Festive fare for hard times? Bottle it
By Irina Ivanova and Anna Mudeva
ORESHAK, Bulgaria (Reuters) - In a dimly lit cellar festooned with cobwebs, Sando and Lilyana keep enough home-made food provisions to survive whatever may befall their mountain village, be it recession or cold.
Regardless of living standards and social status, there is hardly a Bulgarian family which does not store at least a jar of home-made pickles, personal favorites with late communist dictator Todor Zhivkov and present Prime Minister Boiko Borisov.
The 7.6 million people of the Balkan country, where food bills consume 40 percent of wages, produced some 208 million jars of various provisions or an average of 100 jars per household in 2008, data by independent pollster Mediana shows.
"Nothing compares to home-made food," said Lilyana Trencheva, 60, opening a bottle of tomato juice and a jar of gherkins for reporters to sample.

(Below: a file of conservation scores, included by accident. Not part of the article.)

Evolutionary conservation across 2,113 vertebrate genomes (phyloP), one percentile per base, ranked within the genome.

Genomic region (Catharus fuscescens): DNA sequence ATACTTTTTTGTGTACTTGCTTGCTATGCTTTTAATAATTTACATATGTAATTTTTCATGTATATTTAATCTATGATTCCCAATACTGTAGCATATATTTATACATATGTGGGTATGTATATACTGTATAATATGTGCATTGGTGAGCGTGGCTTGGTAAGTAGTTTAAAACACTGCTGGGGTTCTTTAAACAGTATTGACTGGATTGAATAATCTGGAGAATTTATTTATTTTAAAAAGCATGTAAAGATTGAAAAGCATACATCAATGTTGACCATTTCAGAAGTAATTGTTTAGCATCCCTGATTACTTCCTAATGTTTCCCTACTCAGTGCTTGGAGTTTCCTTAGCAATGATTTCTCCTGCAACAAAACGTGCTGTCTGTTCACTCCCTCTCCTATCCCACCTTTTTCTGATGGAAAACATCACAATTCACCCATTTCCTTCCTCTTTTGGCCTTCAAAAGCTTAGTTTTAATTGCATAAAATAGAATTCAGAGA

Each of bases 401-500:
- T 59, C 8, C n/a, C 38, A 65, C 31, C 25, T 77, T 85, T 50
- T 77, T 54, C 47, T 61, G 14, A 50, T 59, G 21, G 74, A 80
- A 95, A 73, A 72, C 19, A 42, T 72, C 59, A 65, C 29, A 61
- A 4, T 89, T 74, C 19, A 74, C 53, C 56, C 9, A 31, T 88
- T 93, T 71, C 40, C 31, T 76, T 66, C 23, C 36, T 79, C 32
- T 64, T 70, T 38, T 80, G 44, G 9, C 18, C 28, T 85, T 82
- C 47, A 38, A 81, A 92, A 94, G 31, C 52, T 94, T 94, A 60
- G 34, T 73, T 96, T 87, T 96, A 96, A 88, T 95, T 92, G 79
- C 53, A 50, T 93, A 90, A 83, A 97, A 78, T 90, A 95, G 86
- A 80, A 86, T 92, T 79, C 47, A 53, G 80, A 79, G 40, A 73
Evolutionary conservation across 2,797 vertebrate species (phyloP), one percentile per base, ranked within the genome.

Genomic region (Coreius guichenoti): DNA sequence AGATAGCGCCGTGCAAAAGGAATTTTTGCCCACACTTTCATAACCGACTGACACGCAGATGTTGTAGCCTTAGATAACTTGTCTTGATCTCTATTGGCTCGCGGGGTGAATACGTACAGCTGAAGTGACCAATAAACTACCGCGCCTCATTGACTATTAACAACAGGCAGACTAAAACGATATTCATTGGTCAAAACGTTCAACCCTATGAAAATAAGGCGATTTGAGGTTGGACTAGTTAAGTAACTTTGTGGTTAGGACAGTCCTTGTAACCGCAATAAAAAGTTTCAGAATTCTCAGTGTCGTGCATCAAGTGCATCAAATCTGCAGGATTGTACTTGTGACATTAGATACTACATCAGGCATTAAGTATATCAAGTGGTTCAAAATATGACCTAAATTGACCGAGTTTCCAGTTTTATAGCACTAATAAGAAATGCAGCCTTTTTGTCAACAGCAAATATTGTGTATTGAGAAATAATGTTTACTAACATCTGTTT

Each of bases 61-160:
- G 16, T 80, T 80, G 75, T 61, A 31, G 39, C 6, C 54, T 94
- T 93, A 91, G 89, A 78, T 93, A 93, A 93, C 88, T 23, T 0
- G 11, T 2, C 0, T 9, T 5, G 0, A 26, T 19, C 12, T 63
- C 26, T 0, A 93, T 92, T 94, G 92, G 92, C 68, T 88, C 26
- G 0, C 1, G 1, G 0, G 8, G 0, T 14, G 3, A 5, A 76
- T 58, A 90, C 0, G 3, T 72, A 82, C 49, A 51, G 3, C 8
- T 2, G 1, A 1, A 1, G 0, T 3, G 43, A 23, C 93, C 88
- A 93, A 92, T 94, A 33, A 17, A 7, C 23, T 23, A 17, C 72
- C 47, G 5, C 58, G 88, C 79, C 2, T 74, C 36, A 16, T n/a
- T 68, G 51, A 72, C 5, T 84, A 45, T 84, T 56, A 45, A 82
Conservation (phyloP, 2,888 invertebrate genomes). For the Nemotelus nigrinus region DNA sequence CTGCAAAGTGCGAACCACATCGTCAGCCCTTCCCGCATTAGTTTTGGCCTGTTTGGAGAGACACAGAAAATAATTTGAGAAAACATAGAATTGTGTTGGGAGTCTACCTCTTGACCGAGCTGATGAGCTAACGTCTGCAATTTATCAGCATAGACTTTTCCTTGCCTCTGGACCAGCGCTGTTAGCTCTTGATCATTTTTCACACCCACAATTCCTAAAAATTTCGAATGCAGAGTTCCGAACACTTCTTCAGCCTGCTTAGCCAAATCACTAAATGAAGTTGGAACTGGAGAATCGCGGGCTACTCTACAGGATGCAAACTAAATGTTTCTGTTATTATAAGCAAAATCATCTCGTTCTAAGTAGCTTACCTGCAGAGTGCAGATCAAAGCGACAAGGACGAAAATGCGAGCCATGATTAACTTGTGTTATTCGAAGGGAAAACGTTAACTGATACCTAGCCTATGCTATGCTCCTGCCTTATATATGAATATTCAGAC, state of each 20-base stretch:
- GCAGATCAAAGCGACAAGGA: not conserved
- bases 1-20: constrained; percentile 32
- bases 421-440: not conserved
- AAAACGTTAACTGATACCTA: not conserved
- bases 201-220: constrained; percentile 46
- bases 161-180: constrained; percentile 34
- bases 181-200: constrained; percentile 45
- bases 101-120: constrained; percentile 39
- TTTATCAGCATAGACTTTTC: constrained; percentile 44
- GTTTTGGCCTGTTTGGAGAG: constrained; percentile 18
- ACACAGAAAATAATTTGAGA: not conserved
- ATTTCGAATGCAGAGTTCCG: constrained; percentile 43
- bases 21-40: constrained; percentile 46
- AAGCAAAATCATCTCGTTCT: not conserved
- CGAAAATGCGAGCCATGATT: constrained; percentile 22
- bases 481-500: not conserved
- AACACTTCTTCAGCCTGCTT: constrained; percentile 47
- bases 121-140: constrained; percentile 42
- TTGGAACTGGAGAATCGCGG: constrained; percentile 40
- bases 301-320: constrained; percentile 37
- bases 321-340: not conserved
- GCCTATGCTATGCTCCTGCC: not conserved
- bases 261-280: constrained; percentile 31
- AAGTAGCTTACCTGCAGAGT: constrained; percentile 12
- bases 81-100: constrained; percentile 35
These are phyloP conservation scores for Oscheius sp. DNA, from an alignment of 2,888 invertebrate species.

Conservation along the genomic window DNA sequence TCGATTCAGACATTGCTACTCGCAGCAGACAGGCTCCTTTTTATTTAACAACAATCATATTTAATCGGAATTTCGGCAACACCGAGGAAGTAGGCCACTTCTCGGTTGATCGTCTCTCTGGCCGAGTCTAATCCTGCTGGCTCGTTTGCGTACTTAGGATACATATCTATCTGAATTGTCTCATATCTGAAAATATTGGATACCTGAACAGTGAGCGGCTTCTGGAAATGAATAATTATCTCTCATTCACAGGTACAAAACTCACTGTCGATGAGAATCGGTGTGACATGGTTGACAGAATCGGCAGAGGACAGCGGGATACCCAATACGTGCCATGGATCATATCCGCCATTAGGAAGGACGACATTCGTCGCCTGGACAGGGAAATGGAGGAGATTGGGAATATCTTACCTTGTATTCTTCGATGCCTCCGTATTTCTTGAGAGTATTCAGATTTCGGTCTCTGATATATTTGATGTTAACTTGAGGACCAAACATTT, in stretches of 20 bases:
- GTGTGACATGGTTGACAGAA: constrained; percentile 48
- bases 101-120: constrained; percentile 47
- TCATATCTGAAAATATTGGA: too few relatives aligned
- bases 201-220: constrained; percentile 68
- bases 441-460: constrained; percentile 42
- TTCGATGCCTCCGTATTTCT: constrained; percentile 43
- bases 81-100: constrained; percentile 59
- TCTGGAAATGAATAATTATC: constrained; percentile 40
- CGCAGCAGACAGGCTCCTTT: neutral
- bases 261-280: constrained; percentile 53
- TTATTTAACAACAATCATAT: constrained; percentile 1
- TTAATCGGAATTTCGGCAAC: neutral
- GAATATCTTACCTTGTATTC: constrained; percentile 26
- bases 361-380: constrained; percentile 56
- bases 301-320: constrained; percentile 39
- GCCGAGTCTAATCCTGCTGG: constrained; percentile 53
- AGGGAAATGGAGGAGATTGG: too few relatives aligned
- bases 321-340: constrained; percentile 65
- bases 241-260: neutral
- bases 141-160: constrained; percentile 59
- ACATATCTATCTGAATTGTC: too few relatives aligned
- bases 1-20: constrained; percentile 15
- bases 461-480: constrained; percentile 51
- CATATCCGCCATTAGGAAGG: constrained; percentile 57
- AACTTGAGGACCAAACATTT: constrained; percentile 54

"We only buy cheese, oil, sugar, bread and Coca Cola from the shop," said her husband Sando, 60, cracking open a dusty bottle of home-made plum rakia brandy.
Winter provisioning -- known in Bulgarian as "zimnina," derived from the word for winter "zima" -- is a centuries-old tradition entwining necessity, family bonding and a national passion that reigns over culinary tastes.
The practice helped people in eastern Europe survive decades of communist austerity, years of post-communist economic crises and hyperinflation in the 1990s.
For many Bulgarians, whose average monthly wages of 300 euros ($430) and pensions of 80 euros are the lowest in the European Union, it remains a lifeline particularly as recession puts an end to 12 years of growth. Continued...